Paramount Plus Marvel's Loki release date Spider-Man 3 title Control Spot robot online Powerball $90M drawing Wednesday Third stimulus check rules

Direct deposit and your second stimulus check: What to know before Friday's deadline

If you have direct deposit set up, you're likely to get your second stimulus check quickly. But there are some important details to know.

Listen
- 06:30
money-bills-wallet-coins-dollars-0939

A second round of stimulus check money is on the way -- but you still have questions.

Angela Lang/CNET

The IRS has until Friday, Jan. 15 to deliver your second stimulus check of up to $600 by direct deposit, mailed check or EIP card. If you are one of the tens of millions of Americans who qualify for a payment (though not everyone is eligible this time around), the IRS will send out your second stimulus check automatically. But unfortunately, you don't have much control over how the IRS will make that payment, and when. 

This can be frustrating, and leave you checking your bank account each day to see if the deposit of your second payment has arrived. You also might be wondering how much money you'll be getting (you can use our calculator to estimate the amount), and if it might end up arriving by mail instead. (To track your second check, you have two free options: The IRS Get My Payment tool can help you check the status of your payment, and, if it's arriving by mail, the USPS has a tool that will track it to your home.)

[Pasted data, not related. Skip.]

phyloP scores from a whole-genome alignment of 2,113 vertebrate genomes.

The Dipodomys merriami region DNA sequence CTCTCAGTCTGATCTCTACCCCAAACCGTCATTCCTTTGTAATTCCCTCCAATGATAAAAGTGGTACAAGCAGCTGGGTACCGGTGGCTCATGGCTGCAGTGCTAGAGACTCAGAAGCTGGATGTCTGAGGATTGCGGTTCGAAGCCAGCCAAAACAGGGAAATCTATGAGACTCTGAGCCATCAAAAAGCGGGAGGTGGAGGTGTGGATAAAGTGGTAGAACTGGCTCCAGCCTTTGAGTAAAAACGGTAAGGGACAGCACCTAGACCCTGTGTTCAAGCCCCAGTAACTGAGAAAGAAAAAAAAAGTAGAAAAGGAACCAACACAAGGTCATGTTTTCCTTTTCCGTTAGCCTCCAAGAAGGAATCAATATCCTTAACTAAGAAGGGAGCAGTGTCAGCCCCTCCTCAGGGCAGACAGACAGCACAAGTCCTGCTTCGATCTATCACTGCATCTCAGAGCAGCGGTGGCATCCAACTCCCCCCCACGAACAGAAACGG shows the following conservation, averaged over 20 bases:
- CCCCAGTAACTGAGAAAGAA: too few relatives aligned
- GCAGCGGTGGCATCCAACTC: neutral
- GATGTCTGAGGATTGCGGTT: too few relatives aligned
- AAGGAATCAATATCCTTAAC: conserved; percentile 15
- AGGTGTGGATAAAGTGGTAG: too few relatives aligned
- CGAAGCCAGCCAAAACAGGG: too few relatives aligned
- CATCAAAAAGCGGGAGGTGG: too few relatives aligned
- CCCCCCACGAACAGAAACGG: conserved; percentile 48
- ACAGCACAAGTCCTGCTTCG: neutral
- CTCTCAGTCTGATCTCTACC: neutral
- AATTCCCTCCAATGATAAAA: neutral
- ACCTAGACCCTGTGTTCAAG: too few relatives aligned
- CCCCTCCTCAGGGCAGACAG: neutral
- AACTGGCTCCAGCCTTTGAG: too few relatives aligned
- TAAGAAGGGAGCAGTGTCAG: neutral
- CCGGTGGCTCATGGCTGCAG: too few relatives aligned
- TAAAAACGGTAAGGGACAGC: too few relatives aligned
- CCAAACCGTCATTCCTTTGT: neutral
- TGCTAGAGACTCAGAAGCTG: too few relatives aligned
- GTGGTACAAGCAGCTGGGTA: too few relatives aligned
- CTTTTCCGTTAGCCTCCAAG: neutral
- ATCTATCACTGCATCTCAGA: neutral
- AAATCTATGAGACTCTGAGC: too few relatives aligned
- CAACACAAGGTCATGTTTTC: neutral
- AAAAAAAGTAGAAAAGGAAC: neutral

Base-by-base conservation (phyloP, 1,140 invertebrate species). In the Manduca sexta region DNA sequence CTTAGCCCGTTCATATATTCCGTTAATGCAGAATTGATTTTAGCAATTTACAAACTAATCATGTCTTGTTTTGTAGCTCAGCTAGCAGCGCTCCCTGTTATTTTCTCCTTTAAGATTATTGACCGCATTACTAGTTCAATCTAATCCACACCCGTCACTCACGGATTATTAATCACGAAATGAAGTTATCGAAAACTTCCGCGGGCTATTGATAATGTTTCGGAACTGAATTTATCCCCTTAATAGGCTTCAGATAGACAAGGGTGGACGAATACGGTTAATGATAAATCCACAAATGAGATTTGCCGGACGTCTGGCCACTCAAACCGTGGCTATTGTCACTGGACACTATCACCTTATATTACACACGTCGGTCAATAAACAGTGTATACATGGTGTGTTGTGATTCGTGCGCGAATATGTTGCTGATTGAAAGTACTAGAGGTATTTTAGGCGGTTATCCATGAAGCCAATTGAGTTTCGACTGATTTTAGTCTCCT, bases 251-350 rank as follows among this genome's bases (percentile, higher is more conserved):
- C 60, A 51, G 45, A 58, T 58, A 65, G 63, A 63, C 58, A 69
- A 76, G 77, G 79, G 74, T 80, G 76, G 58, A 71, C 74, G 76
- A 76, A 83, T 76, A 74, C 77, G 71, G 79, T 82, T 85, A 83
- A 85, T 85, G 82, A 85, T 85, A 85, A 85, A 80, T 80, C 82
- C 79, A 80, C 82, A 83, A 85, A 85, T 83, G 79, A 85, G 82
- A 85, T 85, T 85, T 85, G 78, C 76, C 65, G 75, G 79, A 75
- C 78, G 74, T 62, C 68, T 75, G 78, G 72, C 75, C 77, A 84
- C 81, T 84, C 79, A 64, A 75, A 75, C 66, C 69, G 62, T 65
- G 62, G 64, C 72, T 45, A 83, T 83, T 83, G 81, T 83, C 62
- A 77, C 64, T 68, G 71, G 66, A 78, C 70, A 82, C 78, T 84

The situation isn't completely straightforward, but we've broken down what you need to know about stimulus checks and direct deposit below. (Here's what's happening with a third stimulus check for perhaps as much as $,2000.) This story was recently updated. 

Will I get a direct deposit stimulus check?

The IRS is calculating second stimulus check totals and the US Treasury is cutting the payments. They appear to still be going out now to people who already have direct deposit set up with the IRS. There is currently no way to register your information if you're not already on file with the IRS. 

That means if the IRS doesn't already have your banking information on hand, you'll likely get a paper check or EIP card through the mail -- if that's the case, keep an eye out for a check to arrive through next week (in case transit takes a few days.) The IRS' Get My Payment tool can help track how your check will arrive.

What if there's a problem with direct deposit?

This could happen. The IRS has already experienced problems sending stimulus payments for millions of people who use tax preparation software like TurboTax and Jackson Hewitt. The IRS and those companies have been working to fix the problem and correctly route stimulus money to the right recipients. If yours encounters and error (more below), you may need to wait for the IRS and Treasury to resolve the issue, or claim your money during tax season using the Recovery Rebate Credit.